"Same if I, and others in my community, treated eating shellfish with similar revulsion."

      Whether a society in which people are universally shunned for eating shellfish could be called libertarian is doubtful to me. But one in which they are ostracized, which means being thrown out of the community, certainly is not.

      "Also, stating or describing the meaning of a word or phrase, regardless of whether that is sense in which you're using it, or someone else is using it, or someone ought to be using it, is in fact the very definition of... a definition!"

      If someone says "Which (k)night do you mean?" and their partner in conversation responds "You know: the guys on horses" they certainly are not giving their *definition* of knight! They are saying enough so that the person they are talking to will know which definition they mean.

      *Here* is the definition of definition: "the formal statement of the meaning or significance of a word, phrase, idiom, etc., as found in dictionaries."

      See that part about *formal* statement?! Did you realize you can actually look these things up online, and see what the definition of "definition" is, and not have to make it up as you go along?

      "you had read your fair share of Rothbard."

      And that I did. But: who cares how Rothbard re-defined a word? (Oh, if I am writing a history of perversions of libertarian thought I may care.) But that I continue to use a word in the ordinary sense found in the dictionary really should not cause you such consternation.

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    9. Gene,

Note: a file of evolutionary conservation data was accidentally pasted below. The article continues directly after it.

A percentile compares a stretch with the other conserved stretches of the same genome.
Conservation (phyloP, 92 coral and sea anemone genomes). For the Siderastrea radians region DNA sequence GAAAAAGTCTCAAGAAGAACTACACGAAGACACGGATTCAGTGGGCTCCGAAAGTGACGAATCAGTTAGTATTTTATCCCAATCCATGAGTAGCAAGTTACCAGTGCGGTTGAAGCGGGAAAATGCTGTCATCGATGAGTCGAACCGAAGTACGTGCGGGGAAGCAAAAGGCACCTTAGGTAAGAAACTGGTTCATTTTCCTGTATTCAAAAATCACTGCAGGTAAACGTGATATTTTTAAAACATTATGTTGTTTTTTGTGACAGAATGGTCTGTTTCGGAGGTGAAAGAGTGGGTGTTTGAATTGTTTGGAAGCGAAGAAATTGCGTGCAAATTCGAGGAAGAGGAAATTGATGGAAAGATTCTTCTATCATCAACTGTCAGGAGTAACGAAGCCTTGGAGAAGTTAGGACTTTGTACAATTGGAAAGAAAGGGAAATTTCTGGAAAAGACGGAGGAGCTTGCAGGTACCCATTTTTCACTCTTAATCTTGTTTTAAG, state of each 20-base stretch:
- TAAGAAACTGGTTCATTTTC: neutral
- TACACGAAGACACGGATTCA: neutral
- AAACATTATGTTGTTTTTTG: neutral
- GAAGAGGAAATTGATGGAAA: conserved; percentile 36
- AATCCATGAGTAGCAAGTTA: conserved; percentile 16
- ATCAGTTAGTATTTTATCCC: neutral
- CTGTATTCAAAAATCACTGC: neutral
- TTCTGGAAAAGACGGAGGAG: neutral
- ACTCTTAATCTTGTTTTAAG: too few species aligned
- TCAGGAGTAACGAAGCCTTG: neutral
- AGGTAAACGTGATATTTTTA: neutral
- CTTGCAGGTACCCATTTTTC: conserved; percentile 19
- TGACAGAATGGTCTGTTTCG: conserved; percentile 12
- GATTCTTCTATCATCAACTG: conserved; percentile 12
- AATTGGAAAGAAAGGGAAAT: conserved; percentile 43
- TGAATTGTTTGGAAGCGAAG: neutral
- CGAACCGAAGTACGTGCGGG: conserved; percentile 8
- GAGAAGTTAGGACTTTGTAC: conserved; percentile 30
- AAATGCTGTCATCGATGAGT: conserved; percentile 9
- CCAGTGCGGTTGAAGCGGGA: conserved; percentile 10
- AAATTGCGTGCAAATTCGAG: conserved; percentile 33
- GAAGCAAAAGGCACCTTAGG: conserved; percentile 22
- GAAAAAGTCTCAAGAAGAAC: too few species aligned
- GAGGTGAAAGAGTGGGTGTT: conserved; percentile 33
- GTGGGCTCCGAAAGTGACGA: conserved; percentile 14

"Because I am using "liberatarian" in the ordinary sense of "very free," rather than in some bizarre Rothbardian sense?"

      OK, let's just use the term in its ordinary sense and compare Bob's example of a stateless society with our own.

      Society A (Ancient Israel):

      Rule: If you ingest forbidden the substance (shellfish or pork), the community will choose not to speak with or do business with you.

      Society B (the modern state)

      Rule: If you ingest the forbidden substance (take your pick of any of the countless "controlled substances"), men with guns will throw you into a rape dungeon.

      Now, it isn't hard to see which of these two societies -- at least on this issue -- is relatively *closer* to the goal of being "very free."

      "Whether a society in which people are universally shunned for eating shellfish could be called libertarian is doubtful to me. But one in which they are ostracized, which means being thrown out of the community, certainly is not."

      This is an interesting question. My understanding of Jewish excommunication is that the person would not be forced out of his home, but rather people would simply not deal with that person. But I could well be wrong. If I am, and the person is forcibly removed from the community, then I agree that that is not libertarian.

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  3. Sorry, unknown: each of your comments is getting more pettily tendentious than the previous one. I am a busy man, and haven't the time for stupid nit-picking.

    I used the *widely accepted* definition of libertarianism. I consider Rothbard's definition, in fact, anti-libertarian, *which is exactly what I was trying to point out*. So of course I'm not going to employ a definition that I think is perverse and that assumes the very point I am contesting!

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    1. Basically, your comments add up to a long whinge: "Waah! Why won't you play the definition game by my rules, because then I would win, by definition!"

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  4. On #2:

    I don't think that what the customs are matter so much as the fact that customs can and have acted as a governing edict.